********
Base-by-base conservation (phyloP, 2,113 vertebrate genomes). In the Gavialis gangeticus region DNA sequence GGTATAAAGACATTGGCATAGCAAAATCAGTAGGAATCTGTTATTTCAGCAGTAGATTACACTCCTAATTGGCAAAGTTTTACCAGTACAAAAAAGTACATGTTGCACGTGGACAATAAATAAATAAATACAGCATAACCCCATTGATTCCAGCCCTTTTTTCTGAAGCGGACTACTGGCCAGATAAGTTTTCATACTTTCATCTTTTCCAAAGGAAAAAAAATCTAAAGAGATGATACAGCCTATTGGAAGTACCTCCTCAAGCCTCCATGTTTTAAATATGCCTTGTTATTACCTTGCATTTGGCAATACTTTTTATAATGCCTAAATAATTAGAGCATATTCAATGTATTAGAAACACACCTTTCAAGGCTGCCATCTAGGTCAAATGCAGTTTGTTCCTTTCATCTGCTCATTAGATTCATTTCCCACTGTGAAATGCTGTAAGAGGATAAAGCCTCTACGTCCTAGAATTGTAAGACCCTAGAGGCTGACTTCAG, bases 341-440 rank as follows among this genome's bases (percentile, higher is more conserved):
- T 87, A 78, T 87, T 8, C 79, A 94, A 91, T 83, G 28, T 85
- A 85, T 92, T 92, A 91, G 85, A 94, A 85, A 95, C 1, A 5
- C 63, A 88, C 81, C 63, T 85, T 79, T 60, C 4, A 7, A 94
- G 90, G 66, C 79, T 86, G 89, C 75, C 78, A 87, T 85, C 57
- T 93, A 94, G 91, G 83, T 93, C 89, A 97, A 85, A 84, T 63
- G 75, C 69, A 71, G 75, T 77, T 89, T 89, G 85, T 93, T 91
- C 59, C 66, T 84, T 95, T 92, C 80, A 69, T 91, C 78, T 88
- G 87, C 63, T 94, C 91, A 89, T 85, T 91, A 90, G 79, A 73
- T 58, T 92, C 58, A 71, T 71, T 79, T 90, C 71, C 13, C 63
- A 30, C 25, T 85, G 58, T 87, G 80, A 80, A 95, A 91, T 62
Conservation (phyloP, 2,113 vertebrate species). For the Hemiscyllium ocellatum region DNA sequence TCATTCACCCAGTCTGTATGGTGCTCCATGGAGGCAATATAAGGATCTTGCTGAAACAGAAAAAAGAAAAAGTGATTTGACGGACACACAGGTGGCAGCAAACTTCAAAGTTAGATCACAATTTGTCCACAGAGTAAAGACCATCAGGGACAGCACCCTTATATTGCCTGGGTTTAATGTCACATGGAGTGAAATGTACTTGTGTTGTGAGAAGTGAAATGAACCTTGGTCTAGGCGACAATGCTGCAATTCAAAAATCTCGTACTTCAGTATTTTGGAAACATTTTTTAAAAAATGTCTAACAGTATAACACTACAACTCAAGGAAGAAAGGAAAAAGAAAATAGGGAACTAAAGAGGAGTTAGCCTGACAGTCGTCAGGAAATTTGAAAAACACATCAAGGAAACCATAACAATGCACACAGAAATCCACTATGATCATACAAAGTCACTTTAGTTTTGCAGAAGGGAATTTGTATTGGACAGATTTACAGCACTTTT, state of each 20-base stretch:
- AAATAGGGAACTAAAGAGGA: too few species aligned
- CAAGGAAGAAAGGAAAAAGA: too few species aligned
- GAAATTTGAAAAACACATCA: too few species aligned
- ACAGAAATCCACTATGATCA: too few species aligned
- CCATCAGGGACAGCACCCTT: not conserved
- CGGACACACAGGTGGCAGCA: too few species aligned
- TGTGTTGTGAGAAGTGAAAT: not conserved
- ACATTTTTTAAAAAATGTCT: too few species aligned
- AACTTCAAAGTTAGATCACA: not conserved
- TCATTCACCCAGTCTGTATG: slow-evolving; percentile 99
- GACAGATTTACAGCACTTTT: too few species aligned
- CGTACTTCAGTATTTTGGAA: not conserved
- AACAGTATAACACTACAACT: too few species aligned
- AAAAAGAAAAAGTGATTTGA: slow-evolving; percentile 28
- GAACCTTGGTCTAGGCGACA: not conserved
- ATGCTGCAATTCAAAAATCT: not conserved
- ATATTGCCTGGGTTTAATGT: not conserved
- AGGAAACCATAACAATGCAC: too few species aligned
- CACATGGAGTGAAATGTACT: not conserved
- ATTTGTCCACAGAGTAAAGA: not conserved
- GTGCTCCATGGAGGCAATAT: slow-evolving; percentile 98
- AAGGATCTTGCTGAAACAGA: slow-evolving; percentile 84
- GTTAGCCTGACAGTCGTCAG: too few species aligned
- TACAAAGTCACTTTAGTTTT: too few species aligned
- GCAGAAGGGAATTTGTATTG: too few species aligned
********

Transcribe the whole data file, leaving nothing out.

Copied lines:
Base-by-base conservation (phyloP, 2,113 vertebrate genomes). In the Gavialis gangeticus region DNA sequence GGTATAAAGACATTGGCATAGCAAAATCAGTAGGAATCTGTTATTTCAGCAGTAGATTACACTCCTAATTGGCAAAGTTTTACCAGTACAAAAAAGTACATGTTGCACGTGGACAATAAATAAATAAATACAGCATAACCCCATTGATTCCAGCCCTTTTTTCTGAAGCGGACTACTGGCCAGATAAGTTTTCATACTTTCATCTTTTCCAAAGGAAAAAAAATCTAAAGAGATGATACAGCCTATTGGAAGTACCTCCTCAAGCCTCCATGTTTTAAATATGCCTTGTTATTACCTTGCATTTGGCAATACTTTTTATAATGCCTAAATAATTAGAGCATATTCAATGTATTAGAAACACACCTTTCAAGGCTGCCATCTAGGTCAAATGCAGTTTGTTCCTTTCATCTGCTCATTAGATTCATTTCCCACTGTGAAATGCTGTAAGAGGATAAAGCCTCTACGTCCTAGAATTGTAAGACCCTAGAGGCTGACTTCAG, bases 341-440 rank as follows among this genome's bases (percentile, higher is more conserved):
- T 87, A 78, T 87, T 8, C 79, A 94, A 91, T 83, G 28, T 85
- A 85, T 92, T 92, A 91, G 85, A 94, A 85, A 95, C 1, A 5
- C 63, A 88, C 81, C 63, T 85, T 79, T 60, C 4, A 7, A 94
- G 90, G 66, C 79, T 86, G 89, C 75, C 78, A 87, T 85, C 57
- T 93, A 94, G 91, G 83, T 93, C 89, A 97, A 85, A 84, T 63
- G 75, C 69, A 71, G 75, T 77, T 89, T 89, G 85, T 93, T 91
- C 59, C 66, T 84, T 95, T 92, C 80, A 69, T 91, C 78, T 88
- G 87, C 63, T 94, C 91, A 89, T 85, T 91, A 90, G 79, A 73
- T 58, T 92, C 58, A 71, T 71, T 79, T 90, C 71, C 13, C 63
- A 30, C 25, T 85, G 58, T 87, G 80, A 80, A 95, A 91, T 62
Conservation (phyloP, 2,113 vertebrate species). For the Hemiscyllium ocellatum region DNA sequence TCATTCACCCAGTCTGTATGGTGCTCCATGGAGGCAATATAAGGATCTTGCTGAAACAGAAAAAAGAAAAAGTGATTTGACGGACACACAGGTGGCAGCAAACTTCAAAGTTAGATCACAATTTGTCCACAGAGTAAAGACCATCAGGGACAGCACCCTTATATTGCCTGGGTTTAATGTCACATGGAGTGAAATGTACTTGTGTTGTGAGAAGTGAAATGAACCTTGGTCTAGGCGACAATGCTGCAATTCAAAAATCTCGTACTTCAGTATTTTGGAAACATTTTTTAAAAAATGTCTAACAGTATAACACTACAACTCAAGGAAGAAAGGAAAAAGAAAATAGGGAACTAAAGAGGAGTTAGCCTGACAGTCGTCAGGAAATTTGAAAAACACATCAAGGAAACCATAACAATGCACACAGAAATCCACTATGATCATACAAAGTCACTTTAGTTTTGCAGAAGGGAATTTGTATTGGACAGATTTACAGCACTTTT, state of each 20-base stretch:
- AAATAGGGAACTAAAGAGGA: too few species aligned
- CAAGGAAGAAAGGAAAAAGA: too few species aligned
- GAAATTTGAAAAACACATCA: too few species aligned
- ACAGAAATCCACTATGATCA: too few species aligned
- CCATCAGGGACAGCACCCTT: not conserved
- CGGACACACAGGTGGCAGCA: too few species aligned
- TGTGTTGTGAGAAGTGAAAT: not conserved
- ACATTTTTTAAAAAATGTCT: too few species aligned
- AACTTCAAAGTTAGATCACA: not conserved
- TCATTCACCCAGTCTGTATG: slow-evolving; percentile 99
- GACAGATTTACAGCACTTTT: too few species aligned
- CGTACTTCAGTATTTTGGAA: not conserved
- AACAGTATAACACTACAACT: too few species aligned
- AAAAAGAAAAAGTGATTTGA: slow-evolving; percentile 28
- GAACCTTGGTCTAGGCGACA: not conserved
- ATGCTGCAATTCAAAAATCT: not conserved
- ATATTGCCTGGGTTTAATGT: not conserved
- AGGAAACCATAACAATGCAC: too few species aligned
- CACATGGAGTGAAATGTACT: not conserved
- ATTTGTCCACAGAGTAAAGA: not conserved
- GTGCTCCATGGAGGCAATAT: slow-evolving; percentile 98
- AAGGATCTTGCTGAAACAGA: slow-evolving; percentile 84
- GTTAGCCTGACAGTCGTCAG: too few species aligned
- TACAAAGTCACTTTAGTTTT: too few species aligned
- GCAGAAGGGAATTTGTATTG: too few species aligned